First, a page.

Ela Thompson

the derelict

 

I

You pass the woman everyday. She is all pressed hard against brick and mortar. A bear of a dog, some kind of Newfoundland, is draped across her lap; his umber coat brushed out and clean in contrast to her own matted burnt sienna hair. You try for a while to avoid them, but the woman and the dog are always there. At 7 a.m. on your way to university, at 2:30 pm on your way to Cafe Retro, at 12 a.m. on your way home from The Raven, on Saturday on your way to the farmer’s market at Green Park Station, on Sunday when you set out for a walk in Parade Gardens, a desperate attempt to ignore the chiming from Bath Abbey. Maybe she and the dog are some kind of sign. Maybe something is meant by them. One Wednesday afternoon, you don’t put the change from Waitrose in your wallet. Instead, you clutch it awkwardly in the palm of your hand and you let the weight of the shopping bags cut into your shoulder blades. I deserve this after all, you mutter under your breath. The woman and the dog are still there, and this time you drop a few two pound coins into her little glass mason jar. The woman thanks you, and something about her warm black eyes and her slanted smile makes you stay. You stay for a long time, the weight of grocery bags cutting into your back, your feet melted into the sidewalk as her pretty mouth forms words you’ll never be able to recall. Later, when you are home, you put the groceries away. The fresh vegetables in the half fridge, bread and beans and vegetable stock in the cupboard, fresh eggs on the countertop. You strip your clothes off in the hallway in front of the bathroom. You turn the shower tap on all the way, you get in before it’s warm. You let the water run as you scrape skin cells off with a soap lathered loofa. You repeat the process until the hot water burns and your skin is red raw. You sit down, arms wrapped tight against legs, head folded onto knees.

 

 

II

It is evening, the sun is setting over the River Avon in the kitchen window. You put a tablespoon of yeast into a blue plastic bowl. You heat water in the kettle, you shovel a few spoons of sugar into the bowl. You pour the warm water into the bowl. You watch the bowl a for a long time, until the sand liquid begins to bubble and fizz. You measure out two cups of flour, a ¼ cup of oil, another cup of warm water. You fold the mixture with your hands, until nothing sticks to your skin. You wet a dish towel in the sink and cover the bowl. You stand in the dining room and watch the street lamps come on, each orb reflecting yellow beams into black water. Shadows stretch from buildings and under the bridge. You hear the door to the flat open. When she finds you in the dark room, she wraps her arms around your shoulders, asks, what’s for dinner.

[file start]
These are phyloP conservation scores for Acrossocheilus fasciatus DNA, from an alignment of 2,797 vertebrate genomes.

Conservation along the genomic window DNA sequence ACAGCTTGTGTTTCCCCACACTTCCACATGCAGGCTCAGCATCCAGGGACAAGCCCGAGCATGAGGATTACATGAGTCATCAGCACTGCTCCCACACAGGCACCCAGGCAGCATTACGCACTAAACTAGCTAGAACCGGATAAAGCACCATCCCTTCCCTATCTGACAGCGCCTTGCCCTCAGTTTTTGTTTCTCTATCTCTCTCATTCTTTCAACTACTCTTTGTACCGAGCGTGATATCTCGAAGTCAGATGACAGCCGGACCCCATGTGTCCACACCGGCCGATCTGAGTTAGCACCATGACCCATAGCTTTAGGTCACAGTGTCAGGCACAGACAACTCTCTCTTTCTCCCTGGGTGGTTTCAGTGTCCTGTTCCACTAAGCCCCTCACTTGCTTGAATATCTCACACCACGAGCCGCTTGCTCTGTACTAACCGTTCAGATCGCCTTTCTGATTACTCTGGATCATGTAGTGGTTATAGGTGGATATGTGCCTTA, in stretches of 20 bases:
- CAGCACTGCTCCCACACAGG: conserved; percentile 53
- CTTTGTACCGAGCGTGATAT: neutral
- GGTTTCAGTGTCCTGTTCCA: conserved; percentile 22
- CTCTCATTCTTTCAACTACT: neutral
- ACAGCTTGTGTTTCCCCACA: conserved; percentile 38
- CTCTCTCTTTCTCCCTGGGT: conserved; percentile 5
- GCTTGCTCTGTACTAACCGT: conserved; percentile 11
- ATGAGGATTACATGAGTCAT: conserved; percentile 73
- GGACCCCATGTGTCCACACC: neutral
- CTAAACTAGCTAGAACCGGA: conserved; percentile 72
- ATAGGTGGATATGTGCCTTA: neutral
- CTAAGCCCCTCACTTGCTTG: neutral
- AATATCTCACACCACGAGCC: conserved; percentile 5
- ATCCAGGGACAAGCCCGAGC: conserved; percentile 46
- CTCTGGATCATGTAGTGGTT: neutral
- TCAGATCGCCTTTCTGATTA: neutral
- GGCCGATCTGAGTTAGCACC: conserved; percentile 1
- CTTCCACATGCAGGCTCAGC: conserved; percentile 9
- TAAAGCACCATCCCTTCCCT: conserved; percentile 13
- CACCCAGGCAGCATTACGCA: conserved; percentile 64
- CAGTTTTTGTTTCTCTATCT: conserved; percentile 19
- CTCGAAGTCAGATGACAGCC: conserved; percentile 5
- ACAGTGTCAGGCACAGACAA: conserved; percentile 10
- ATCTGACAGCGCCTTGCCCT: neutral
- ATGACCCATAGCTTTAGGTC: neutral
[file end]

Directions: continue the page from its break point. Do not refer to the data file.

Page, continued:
III

In the morning there are dishes. You stand in front of the sink and watch the people walk along the river. She is the dining room with a cup of cardamom tea and a plate of toast buttered with soy protein. From the other room she asks, Do you want to go to the Green Rocket for lunch? Let’s have stir fry for dinner. Do you want to go to Cardiff or Bristol this weekend? The train is really cheap. There’s a vegan Indian restaurant I really want to try. She finds you again, wraps her arms around your waist as your scrub off flecks of tomato sauce and corn meal. In the window over the sink you can see her reflection. Her carob brown hair, forming little wisps around her face, her coffee eyes following your body. You watch the way her pretty little mouth forms words like, Wales, canal, castle, her breath in your ear.

 


Ela Thompson is a current MFA poetry student at George Mason University, and is the assistant editor of poetry at the feminist literary journal, So to Speak. Their honors include; finalist of the 2016 Jane Lumley Prize, winner 2015 Marion Zulaf Poetry Prize, and winner of a short fiction prize in the 2011 Missouri Literary Festival. Their work has been featured or is forthcoming in The Mercury, Hermeneutic Chaos, Voicemail Poems, and The Heavy Feather Review.


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